Amazon Athena - Resources, Tips, and Tricks

To get the most out of Athena at the lowest cost, users should be familiar with tools that limit how much data is scanned by any given query - understanding partitions, limits, compression, and columnar formatting is critical for an efficient Athena experience. 

Amazon Athena is an interactive query service built on the Presto (or PrestoDB) SQL query engine, which allows you to analyze large volumes of data in S3 efficiently. With minimal setup required, you can begin querying your data via standard SQL in minutes. As a serverless technology service, Athena users are not responsible for maintaining or covering the cost of infrastructure. Amazon charges for Athena based on use - charging by the TB of data scanned by the queries you run. Read more on Athena pricing and calculate your estimated price per TB here!

To get the most out of Athena at the lowest cost, users should be familiar with tools that limit how much data is scanned by any given query -  understanding partitions, limits, compression, and columnar formatting is critical for an efficient Athena experience. 

Let’s walk through the following example of the ‘athena_rocks’ table, which is pulling JSON files from an S3 data bucket called ‘athena_tips_and_tricks’ and parsing them into an Athena table. 

Partitions and Limits

Partitions allow us to split up our data into more manageable chunks. With partitions we can be more specific about what data we are interested in scanning, thereby reducing the amount of data scanned.You’ll notice the “PARTITIONED BY” statement in the table above. Here I am telling Athena how my data will be divided up so that when I query the data I can specify which folder in S3 I want to scan:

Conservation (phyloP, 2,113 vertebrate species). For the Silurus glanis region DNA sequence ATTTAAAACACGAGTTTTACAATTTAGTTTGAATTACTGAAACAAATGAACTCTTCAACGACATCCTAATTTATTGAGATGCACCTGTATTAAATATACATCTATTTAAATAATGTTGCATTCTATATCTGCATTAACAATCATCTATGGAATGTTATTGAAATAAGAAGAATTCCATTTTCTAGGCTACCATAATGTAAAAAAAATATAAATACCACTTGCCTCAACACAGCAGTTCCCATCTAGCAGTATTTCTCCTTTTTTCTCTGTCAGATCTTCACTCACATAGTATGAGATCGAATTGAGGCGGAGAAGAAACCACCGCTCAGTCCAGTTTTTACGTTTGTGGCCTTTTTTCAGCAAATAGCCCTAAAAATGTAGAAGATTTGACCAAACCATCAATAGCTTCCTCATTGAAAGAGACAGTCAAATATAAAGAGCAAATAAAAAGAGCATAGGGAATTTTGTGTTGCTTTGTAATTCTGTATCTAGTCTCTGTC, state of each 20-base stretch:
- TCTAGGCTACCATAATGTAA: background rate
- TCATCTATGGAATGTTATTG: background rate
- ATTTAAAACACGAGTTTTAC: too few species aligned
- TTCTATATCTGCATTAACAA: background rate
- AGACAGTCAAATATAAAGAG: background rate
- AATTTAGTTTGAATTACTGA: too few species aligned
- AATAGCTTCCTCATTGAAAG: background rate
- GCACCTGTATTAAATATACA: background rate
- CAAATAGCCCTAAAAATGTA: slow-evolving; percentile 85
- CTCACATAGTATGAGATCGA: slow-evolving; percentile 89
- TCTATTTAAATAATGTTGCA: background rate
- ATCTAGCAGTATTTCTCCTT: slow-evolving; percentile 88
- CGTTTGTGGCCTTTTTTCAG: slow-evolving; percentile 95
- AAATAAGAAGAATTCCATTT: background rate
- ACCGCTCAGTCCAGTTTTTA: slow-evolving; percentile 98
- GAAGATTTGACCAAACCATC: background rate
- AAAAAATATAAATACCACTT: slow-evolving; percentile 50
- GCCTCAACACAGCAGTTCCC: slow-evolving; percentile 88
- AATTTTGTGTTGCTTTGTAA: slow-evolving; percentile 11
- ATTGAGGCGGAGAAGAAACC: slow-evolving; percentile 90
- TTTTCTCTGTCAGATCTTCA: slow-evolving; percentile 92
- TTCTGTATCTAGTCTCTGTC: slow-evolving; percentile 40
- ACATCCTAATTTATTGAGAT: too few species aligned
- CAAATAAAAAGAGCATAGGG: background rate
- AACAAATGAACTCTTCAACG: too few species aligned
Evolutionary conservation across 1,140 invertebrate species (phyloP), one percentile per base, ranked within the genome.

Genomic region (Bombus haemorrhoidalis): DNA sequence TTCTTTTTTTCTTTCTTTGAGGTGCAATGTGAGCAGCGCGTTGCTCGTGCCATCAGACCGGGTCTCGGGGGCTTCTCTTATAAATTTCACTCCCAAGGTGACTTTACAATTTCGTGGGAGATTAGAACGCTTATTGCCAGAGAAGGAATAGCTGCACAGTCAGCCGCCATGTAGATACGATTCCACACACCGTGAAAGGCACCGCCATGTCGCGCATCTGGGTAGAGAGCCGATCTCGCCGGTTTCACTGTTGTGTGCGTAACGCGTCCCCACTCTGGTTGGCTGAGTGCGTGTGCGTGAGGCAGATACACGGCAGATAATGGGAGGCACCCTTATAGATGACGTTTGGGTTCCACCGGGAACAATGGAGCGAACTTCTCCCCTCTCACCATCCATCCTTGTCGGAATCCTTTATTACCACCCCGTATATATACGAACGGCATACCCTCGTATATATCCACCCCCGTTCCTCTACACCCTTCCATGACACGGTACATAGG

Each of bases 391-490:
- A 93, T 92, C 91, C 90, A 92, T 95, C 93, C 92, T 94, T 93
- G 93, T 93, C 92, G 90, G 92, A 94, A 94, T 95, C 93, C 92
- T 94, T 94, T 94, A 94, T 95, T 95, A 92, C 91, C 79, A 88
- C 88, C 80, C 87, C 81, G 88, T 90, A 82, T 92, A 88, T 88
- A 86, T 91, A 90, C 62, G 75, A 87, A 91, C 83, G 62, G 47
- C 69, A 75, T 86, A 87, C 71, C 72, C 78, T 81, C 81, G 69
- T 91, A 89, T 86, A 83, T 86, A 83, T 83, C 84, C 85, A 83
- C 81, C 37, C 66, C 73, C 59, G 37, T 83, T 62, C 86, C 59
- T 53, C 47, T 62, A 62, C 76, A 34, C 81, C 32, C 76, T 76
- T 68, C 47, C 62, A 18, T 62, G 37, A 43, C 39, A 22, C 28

Assuming we have already told Athena to create a partitions for 4/21/2022:

ALTER TABLE {table} ADD IF NOT EXISTS PARTITION (folder_name='{partition}', year='{year}', month='{month}', day='{day}') LOCATION 's3://athena_tips_and_tricks/wls/consulting/{tableFolder}/{partition}/{year}/{month}/{day}/

The SELECT statement will pull data from s3://athena_tips_and_tricks/wls/consulting/partitions/2022/4/21 because we used a WHERE clause to specify that we want to query data partitioned by a specific date (4/21/2022). 

Let’s say we have a table with no partitions that is pointed at an S3 location with TBs of data collected everyday since November 30, 2016 (Athena’s launch date). If we ran a SELECT * statement on the table even with the WHERE clause, we would scan close to 2,000 TBs of data! That’s a lot, especially if we are only interested in a particular day, month, or year. See how powerful partitions can be?

Even 1 TB of data is a lot to scan at once – especially if we just want to take a peak at what our query is spitting out. To get even more restrictive about the amount of data we tell Athena to scan, we can add limits: 

In addition to being smart about how we partition and limit data, you can prevent a big data accident by setting data usage control limits

More on partitions, limits, and Presto documentation.

Compression and Columnar Formatting

Another important way to limit the amount of data we are regularly scanning is via compression and file formatting.

Athena supports a number of open-sourced file formats including Apache Parquet, CSV, and JSON. Using a SerDe (Serializer/Deserializer), in our case Hive JSON SerDe, allows Athena to interact with data in different formats. More specifically, we are using LazySimpleSerDe, which allows us to interact with JSON data as events.

There is a tradeoff between efficiency and cost when it comes to compressing files. When we compress files, we are repackaging our data so Athena reads less during any given query, but unpacking and repacking the data we query can take time. However, if you are working with a particularly large dataset, compression can help reduce the amount of data scanned significantly.

Columnar formatting also helps reduce the amount of data scanned by grouping long strings of data by field, allowing Athena to pinpoint what we are looking into and ignore the rest of our dataset. 

More on Columnar Storage Formats and Compression